Doctors suggest ways to improve EHRs

May 26, 2011

A newly published study by Department of Veterans Affairs (VA) researchers may lead to electronic health record (EHR) system improvements that facilitate your ability to follow up on your patients? abnormal test results?if vendors heed the findings.

 

A newly published study by Department of Veterans Affairs (VA) researchers may lead to electronic health record (EHR) system improvements that facilitate your ability to follow up on your patients’ abnormal test results-if vendors heed the findings.

Sylvia J. Hysong, PhD, with the VA in Houston, and colleagues conducted a qualitative study with 44 full-time primary care providers, radiology personnel, laboratory workers, and information technology employees from two different facilities. They were divided into six focus groups, where they talked about what enables and prevents their use of EHR technology. They also made recommendations of what would help them manage and follow up on notifications related to abnormal tests. The investigators asked participants to think about technology-related issues as well organizational, human resources, and workflow issues.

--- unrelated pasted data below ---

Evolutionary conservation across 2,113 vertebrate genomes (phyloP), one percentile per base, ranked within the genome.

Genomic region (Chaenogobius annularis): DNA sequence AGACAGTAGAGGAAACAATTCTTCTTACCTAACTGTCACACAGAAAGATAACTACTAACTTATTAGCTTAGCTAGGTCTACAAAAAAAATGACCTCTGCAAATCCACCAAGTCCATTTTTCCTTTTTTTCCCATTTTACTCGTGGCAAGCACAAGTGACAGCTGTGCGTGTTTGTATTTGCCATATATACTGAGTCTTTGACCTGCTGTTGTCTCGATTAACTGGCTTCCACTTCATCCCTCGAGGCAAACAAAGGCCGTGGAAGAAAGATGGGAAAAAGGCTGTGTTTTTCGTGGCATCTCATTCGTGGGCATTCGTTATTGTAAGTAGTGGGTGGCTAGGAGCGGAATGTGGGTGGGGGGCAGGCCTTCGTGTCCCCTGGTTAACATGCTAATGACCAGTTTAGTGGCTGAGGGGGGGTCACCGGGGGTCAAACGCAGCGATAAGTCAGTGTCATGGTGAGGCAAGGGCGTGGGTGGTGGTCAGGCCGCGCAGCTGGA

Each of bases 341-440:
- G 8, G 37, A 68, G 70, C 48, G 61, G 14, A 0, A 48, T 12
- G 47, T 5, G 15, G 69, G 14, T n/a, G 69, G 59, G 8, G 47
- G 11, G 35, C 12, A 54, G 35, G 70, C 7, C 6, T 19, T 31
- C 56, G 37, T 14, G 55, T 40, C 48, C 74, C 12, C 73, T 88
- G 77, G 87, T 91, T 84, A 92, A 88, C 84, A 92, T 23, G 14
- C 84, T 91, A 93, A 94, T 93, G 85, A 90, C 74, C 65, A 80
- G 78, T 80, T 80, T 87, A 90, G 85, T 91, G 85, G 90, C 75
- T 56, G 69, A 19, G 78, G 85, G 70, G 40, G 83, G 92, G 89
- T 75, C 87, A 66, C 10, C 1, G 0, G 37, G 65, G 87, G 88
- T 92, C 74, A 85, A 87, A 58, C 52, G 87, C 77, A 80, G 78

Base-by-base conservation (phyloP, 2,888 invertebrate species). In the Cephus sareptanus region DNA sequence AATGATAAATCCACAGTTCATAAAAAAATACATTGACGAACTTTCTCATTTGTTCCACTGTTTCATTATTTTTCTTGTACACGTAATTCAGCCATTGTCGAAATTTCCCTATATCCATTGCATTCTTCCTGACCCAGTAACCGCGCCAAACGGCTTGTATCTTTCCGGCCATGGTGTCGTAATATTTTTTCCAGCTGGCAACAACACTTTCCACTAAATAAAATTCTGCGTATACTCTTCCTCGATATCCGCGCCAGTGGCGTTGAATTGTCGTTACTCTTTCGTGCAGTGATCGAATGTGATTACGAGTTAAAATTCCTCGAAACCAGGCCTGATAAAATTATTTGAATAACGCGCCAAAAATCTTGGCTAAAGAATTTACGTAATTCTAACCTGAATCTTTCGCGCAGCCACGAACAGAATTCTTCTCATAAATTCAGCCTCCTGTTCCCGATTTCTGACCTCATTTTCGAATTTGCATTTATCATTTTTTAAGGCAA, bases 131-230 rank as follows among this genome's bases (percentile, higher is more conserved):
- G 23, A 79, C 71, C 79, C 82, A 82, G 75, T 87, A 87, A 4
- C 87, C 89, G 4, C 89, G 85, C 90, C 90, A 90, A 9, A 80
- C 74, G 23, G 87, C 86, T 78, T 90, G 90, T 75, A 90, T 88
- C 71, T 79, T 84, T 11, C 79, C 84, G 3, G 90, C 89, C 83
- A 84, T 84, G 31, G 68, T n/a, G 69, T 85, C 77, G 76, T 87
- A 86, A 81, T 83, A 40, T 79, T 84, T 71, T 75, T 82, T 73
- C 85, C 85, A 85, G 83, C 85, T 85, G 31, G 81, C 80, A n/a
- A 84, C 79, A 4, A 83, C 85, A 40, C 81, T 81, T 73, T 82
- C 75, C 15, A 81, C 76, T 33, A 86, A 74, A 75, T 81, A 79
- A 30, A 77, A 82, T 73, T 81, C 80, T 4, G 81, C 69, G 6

Focus group participants said they receive many alerts-several of which may be unnecessary-that contain information that is not related to abnormal test results. Some participants expressed difficulty in using certain EHR features that would enable them to manage their alerts more efficiently. Participants said that their ability to follow up on abnormal test results would be improved if EHR manufacturers would improve display and tracking processes for critical alerts, redesign the clinical workflow, and streamline test result notification.

The researchers reported their results in BMC Medical Informatics and Decision Making.